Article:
Posts tagged SSL

Install SSLH on your Synology DiskStation

9

sslhYou’re in an office or using public wifi and ports other than 53, 80 and 443 are blocked. How to SSH or VPN to your DiskStation? SSLH provides a solution for this, by acting as a proxy listening on port 443 and passing the traffic to deamons like SSHd, Apache or OpenVPN. The SSLH package is available in the SynoCommunity repository but manual work needs to be done to get it working.

By default, Apache on the Synology listens on port 443 without binding to an IP-address or interface. The first step would be to change the configuration so Apache listens on port 443 on localhost only. SSH to the DiskStation and change the configuration in these 3 files:

  • /etc/httpd/conf/extra/httpd-ssl.conf
  •  /etc/httpd/conf/extra/httpd-ssl.conf-sys
  •  /etc/httpd/conf/extra/httpd-ssl.conf-user

This can be done recursively with sed:

mkdir /root/http-backup
cp -a /etc/httpd/conf/extra/httpd-ssl.conf* /root/http-backup/
sed -i 's/*:443/127.0.0.1:443/g' /etc/httpd/conf/extra/httpd-ssl.conf*

Now change the configuration of SSLH. By default, de service listens on port 3000. The configuration file can be found in /usr/local/sslh/var/sslh.cfg. Also change your host (0.0.0.0) to the IP-address of the Synology. In case you use multiple interfaces, the interface to your router should be the one.

When done, reboot your Synology DiskStation and test if https, ssh and/or OpenVPN works via port 443.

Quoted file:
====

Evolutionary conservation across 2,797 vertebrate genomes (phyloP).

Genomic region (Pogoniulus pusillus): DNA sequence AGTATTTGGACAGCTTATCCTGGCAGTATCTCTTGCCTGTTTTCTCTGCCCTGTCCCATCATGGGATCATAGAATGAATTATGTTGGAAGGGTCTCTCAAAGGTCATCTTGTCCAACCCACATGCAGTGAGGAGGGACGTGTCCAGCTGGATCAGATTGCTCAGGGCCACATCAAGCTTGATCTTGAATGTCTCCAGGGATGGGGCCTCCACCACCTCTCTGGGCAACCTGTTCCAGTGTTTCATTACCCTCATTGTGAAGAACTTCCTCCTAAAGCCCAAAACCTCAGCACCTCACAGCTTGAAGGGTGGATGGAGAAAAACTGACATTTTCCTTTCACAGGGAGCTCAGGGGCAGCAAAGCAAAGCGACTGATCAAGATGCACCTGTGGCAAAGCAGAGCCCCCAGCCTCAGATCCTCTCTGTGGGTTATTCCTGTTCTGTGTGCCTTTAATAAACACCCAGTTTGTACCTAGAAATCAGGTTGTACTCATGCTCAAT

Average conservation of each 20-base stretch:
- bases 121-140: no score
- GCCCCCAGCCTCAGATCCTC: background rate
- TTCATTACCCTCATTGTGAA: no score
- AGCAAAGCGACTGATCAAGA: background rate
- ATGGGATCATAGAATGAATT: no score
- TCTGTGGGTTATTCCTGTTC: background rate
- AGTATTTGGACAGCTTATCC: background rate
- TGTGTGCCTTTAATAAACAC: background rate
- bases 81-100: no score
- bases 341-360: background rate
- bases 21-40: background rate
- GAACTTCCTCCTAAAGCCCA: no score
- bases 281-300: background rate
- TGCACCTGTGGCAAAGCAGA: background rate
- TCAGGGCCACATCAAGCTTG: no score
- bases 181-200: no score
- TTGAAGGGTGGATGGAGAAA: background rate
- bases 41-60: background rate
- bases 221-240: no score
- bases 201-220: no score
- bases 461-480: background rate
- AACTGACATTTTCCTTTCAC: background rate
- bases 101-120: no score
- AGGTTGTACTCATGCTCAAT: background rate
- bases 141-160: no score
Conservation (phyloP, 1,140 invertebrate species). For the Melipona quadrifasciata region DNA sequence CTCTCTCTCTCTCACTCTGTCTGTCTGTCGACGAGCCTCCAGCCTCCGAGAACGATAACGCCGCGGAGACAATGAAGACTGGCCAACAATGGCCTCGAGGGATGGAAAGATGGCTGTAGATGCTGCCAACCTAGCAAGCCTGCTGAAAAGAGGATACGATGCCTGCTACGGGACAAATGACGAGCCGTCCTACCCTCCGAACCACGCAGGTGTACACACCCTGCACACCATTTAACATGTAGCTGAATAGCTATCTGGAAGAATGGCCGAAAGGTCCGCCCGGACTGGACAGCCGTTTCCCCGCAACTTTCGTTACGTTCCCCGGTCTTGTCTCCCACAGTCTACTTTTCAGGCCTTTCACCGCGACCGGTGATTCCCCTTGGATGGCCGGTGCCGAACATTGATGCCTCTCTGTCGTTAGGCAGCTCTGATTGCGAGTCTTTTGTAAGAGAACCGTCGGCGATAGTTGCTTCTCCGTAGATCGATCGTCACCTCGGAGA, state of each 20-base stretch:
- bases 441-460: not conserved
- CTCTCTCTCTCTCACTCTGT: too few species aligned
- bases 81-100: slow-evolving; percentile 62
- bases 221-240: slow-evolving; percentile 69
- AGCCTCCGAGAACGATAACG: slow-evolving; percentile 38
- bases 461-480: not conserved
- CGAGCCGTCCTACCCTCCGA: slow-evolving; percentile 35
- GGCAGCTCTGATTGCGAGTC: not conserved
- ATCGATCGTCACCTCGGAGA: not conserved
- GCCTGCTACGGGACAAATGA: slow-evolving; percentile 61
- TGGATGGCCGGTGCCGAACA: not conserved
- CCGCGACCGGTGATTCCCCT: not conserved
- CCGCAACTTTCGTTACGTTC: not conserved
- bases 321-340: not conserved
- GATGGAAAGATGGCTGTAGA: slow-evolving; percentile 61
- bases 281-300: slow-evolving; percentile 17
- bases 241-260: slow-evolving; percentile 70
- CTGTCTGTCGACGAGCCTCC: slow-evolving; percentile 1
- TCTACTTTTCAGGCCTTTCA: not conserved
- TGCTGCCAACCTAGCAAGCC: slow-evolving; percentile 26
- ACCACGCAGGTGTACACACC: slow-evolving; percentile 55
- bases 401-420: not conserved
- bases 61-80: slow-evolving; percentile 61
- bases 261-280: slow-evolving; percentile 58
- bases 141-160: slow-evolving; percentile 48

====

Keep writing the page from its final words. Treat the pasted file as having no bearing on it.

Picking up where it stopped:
Changing vSphere Web Client certificate

0

So, you upgrades to VMware vSphere 5 and installed the Web Client. Welcome to the club. Now it’s time to change the SSL certificate from self-signed to something recognized as trusted by your browser. In my case there is already a valid wildcard certificate for *.domain.tld so let’s use this one.

First, find your private key, the certificate file and the chain-certificate. I’m using Linux myself, but openssl is available for windows to. Let’s copy them together in a working directory.

mba:demo randy$ ls -lha
total 24
drwxr-xr-x 5 rtenhave staff 170B Aug 20 13:05 .
drwxr-xr-x 6 rtenhave staff 204B Aug 20 13:04 ..
-rw-r--r-- 1 rtenhave staff 3.8K Aug 20 13:04 DigiCertCA.crt
-rw-r--r-- 1 rtenhave staff 2.4K Aug 20 13:04 star_domain.tld.crt
-rwxr-xr-x 1 rtenhave staff 1.6K Aug 20 13:04 star_domain.tld.key

As you can see we have three files. Let’s create one file that can be used on Windows by the Tomcat Java server that’s being used by the vSphere Web Client. We need to create a so-called PCKS#12 certificate bundle that will include the private key, the certificate and the chain-file. We use OpenSSL to achieve this.

openssl pkcs12 -export -out star_domain.tld.pfx -inkey star_domain.tld.key -in star_domain.tld.crt -certfile DigiCertCA.crt

The application will ask for a passphrase. The default passphrase in use by Tomcat is testpassword. You can find that one on your vCenter server in the file tomcat-server.xml located in the folder C:\Program Files\VMware\Infrastructure\vSphereWebClient\DMServer\config. You can change it or leaf it. That’s up to you. Since the Tomcat configuration file is readable by all users and the password is stored in plain-tekst changing it does not really make sense. I’ll skip the security part and why they (VMware) should use the keyring for that. Maybe another time…

Now transfer the files to your vCenter server and place them in the folder C:\Program Files\VMware\Infrastructure\vSphereWebClient\DMServer\config\ssl. I’d suggest to take a back-up of the old certificated first.

New restart the services and your new certificate is available.

 

 

Go to Top